Market Signals: Stocks Topping, Precious Metals Bottoming

Clint Siegner Clint Siegner

Clint Siegner

November 19th, 2013 Comments

Market signals

It's been a recurring pattern in 2013: Federal Reserve officials vow more stimulus, and investors bid up stock prices. It happened again last week after incoming Federal Reserve chair Janet Yellen's Senate testimony was released. But investors who are counting on the Fed to continue driving the stock market to ever-higher highs may be in for a big disappointment. Yellen stated in her testimony last week that official inflation rates were running below the target. She thinks the Fed has a mandate to generate more consumer price inflation, raising prices of goods for the people that can least afford it. If she succeeds in doing so when she takes the helm next year, that could spell trouble for the stock market (now priced expensively for very low inflation) and light a fire under precious metals. More on that in a moment. For the time being, though, most investors are positioning themselves for perpetual financial stimulus plus disinflation. As a consequence, they've relegated precious metals to the sidelines. Gold and platinum prices finished essentially flat last week, while silver and palladium each fell more than 3%.

Big Money Unwinds Bearish Bets on Gold Futures

Metals prices have been consolidating for several weeks above their respective July lows. Although the grinding price action has been frustrating for bulls, odds still favor an ultimate upside resolution from these deeply depressed levels. Last week's Commitment of Traders Report revealed that the big commercial traders decreased their net short position on the Comex by 2.8 million ounces. The commercials (who usually move in advance of price trends) now hold a net short position that is near record lows, indicating that they are preparing for prices to move higher in the near future.

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How Precious Metals Fare When Stocks Head South

It's not our business to forecast stock prices, and we certainly don't rule out the possibility of continued gains in nominal terms for the major equity indexes. But it is worth taking into account how precious metals have performed historically when stocks entered bear markets in real terms (the 1970s) and nominal terms as well (2001-2002, 2008).

Gold and silver have tended to fare relatively well during bear markets for equities. Gold has been more reliable, but silver offers more explosive potential. Why consider the potential for another bear market in stocks now? Because today, stocks are trading at valuations that have often been seen at major tops in the past. One of the ways that Warren Buffett gauges stock market valuations is by comparing the aggregate market capitalization of the Wilshire 5000 (the largest 5,000 companies in the U.S.) to the size of the economy. When these stocks are less than 80% of GDP, Buffett considers the market to be attractively valued. Today, the Wilshire 5000 represents 109% of GDP.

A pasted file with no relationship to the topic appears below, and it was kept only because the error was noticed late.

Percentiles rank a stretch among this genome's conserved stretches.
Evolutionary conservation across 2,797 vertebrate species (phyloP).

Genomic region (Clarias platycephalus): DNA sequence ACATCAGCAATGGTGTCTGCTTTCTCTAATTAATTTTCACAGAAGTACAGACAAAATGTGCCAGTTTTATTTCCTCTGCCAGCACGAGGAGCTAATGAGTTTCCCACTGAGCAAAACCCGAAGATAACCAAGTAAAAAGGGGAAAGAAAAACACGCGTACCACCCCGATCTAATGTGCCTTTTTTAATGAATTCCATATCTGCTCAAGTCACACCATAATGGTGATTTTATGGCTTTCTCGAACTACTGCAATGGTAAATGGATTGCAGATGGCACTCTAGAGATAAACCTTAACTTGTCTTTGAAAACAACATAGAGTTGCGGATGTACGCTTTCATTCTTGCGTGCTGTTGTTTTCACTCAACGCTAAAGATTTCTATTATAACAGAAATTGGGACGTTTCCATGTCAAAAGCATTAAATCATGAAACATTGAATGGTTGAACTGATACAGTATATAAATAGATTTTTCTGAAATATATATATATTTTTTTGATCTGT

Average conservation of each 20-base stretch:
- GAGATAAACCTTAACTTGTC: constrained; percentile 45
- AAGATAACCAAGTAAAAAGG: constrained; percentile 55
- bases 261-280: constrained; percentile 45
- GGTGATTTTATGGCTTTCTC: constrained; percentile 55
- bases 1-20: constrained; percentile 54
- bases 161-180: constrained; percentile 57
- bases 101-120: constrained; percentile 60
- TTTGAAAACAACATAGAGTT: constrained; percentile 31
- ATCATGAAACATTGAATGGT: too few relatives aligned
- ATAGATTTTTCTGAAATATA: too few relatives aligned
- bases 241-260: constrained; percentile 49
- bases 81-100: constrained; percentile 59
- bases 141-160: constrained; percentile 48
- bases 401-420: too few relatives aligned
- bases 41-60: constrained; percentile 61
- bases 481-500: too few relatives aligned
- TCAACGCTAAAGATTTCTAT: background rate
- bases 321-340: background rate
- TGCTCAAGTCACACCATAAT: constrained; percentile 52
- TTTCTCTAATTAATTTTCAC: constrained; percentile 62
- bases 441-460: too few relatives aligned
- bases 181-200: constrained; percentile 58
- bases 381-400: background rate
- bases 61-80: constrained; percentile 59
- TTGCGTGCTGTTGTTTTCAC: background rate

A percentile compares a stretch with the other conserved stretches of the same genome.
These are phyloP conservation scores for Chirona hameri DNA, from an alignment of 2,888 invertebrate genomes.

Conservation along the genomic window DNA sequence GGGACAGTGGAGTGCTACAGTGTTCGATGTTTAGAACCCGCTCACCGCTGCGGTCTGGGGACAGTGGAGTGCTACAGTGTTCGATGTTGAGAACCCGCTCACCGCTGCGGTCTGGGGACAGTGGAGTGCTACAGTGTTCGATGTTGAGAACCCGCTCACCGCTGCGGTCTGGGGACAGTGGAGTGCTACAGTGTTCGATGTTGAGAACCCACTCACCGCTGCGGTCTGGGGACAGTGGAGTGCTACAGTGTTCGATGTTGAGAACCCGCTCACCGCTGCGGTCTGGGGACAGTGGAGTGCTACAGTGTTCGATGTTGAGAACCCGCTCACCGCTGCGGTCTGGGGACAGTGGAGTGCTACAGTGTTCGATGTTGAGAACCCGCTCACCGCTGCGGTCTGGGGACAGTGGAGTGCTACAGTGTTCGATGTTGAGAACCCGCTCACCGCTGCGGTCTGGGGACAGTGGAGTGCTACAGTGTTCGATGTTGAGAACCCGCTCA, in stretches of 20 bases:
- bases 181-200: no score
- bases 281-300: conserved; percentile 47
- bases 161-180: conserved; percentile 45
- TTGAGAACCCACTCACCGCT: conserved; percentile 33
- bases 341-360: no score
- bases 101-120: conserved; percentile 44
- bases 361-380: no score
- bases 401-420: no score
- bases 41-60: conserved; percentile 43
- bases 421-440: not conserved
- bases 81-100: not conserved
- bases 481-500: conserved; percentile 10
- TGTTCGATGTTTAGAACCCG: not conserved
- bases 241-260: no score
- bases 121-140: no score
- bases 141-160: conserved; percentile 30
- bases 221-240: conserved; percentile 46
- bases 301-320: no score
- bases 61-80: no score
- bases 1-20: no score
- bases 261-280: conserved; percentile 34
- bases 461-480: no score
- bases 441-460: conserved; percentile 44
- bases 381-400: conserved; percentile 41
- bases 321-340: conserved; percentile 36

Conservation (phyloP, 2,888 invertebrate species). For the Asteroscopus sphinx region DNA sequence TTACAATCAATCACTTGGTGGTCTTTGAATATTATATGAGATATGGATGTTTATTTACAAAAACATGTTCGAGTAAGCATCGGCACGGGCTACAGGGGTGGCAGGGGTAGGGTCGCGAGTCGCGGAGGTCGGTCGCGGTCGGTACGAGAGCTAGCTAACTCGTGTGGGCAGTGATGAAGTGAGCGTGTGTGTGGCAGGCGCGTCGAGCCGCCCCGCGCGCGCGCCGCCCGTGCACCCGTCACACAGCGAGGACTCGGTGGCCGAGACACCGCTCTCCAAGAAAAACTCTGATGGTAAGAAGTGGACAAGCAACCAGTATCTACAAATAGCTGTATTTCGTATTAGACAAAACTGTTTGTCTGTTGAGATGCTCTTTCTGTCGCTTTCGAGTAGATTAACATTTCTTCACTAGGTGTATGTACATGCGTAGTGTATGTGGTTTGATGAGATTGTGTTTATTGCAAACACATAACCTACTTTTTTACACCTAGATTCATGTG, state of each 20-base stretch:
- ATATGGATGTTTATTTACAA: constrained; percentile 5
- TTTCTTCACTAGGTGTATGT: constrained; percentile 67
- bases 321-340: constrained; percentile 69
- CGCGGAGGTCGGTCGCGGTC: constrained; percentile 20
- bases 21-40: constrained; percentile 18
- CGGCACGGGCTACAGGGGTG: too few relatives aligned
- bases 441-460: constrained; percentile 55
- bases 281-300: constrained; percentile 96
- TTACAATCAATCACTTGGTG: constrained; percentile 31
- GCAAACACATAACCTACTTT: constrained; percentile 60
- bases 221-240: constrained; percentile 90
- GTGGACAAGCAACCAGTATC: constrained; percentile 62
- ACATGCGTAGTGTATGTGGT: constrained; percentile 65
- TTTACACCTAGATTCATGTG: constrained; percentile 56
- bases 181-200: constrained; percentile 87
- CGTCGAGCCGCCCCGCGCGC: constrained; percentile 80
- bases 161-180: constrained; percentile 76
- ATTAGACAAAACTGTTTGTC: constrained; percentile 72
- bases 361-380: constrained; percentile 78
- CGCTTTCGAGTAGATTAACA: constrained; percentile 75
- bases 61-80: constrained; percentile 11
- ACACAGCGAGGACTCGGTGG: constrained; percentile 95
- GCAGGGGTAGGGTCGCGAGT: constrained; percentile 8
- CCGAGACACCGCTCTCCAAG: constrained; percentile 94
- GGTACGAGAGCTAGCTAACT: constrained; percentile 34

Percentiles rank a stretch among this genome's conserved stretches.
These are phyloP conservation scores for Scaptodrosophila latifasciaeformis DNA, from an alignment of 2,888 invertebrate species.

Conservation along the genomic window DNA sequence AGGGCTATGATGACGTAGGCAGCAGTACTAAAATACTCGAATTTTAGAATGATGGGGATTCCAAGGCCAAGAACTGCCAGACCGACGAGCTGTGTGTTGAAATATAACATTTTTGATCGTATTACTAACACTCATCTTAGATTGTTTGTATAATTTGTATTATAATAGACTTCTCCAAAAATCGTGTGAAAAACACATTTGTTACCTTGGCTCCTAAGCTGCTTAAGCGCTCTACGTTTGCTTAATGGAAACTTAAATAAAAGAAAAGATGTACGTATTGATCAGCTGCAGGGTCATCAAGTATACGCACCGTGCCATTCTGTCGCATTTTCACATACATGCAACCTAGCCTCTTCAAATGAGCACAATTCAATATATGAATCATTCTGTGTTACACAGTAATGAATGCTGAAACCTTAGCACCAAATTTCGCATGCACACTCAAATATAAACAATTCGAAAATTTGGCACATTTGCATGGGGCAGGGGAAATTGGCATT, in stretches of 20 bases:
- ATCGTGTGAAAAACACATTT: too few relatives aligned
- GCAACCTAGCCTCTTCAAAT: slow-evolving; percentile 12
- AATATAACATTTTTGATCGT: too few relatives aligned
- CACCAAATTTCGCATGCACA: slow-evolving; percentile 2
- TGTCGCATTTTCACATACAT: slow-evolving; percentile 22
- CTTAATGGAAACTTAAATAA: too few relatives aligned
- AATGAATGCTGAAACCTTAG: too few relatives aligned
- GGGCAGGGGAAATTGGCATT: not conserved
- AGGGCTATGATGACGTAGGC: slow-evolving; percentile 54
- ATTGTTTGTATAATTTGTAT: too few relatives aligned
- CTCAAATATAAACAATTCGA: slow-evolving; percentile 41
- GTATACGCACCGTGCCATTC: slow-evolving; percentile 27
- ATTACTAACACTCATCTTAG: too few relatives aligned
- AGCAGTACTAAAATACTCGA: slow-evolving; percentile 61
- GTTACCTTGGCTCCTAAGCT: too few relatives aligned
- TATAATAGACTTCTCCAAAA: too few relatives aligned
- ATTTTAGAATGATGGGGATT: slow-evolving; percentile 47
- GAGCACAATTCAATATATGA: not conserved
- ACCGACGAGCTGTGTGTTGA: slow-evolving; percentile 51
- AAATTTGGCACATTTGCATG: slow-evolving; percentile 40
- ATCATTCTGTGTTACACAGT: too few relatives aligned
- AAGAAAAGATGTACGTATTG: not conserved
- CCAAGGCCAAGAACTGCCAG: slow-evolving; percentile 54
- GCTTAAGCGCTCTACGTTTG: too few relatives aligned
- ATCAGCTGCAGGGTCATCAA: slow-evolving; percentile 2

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The Shiller cyclically adjusted price-to-earnings (P/E) ratio for the S&P 500 is now above 25 – a level that was seen at the 1901, 1966, and 2007 peaks. There is very little precedent for stocks trading above this level. Only in 1929 and in 1999-2000 has this valuation metric gotten above 30. Major stock market crashes followed. One of the things that can cause P/E ratios to contract and stock values to fall is an increase in inflation expectations. Investors will demand higher earnings yields and higher dividend yields to compensate for inflation risk, as they did during the 1970s. That's when precious metals can shine as a safe haven both from inflation and a declining stock market. During the decade of the 1970s, stock prices were essentially flat. But because inflation accelerated into the double digits, the real losses suffered by equity investors were tremendous. Gold and silver not only protected investors from inflation during this time; they provided returns well in excess of cumulative inflation.

Now may prove to be another of the great opportunities in history for investors to trade out of an overheated stock market and into precious metals – or at least move to hedge their stock portfolios with a significant allocation to physical gold and silver.

Clint Siegner

About the Author:

Clint Siegner is a Director at Money Metals Exchange, a precious metals dealer recently named "Best in the USA" by an independent global ratings group. A graduate of Linfield College in Oregon, Siegner puts his experience in business management along with his passion for personal liberty, limited government, and honest money into the development of Money Metals' brand and reach. This includes writing extensively on the bullion markets and their intersection with policy and world affairs.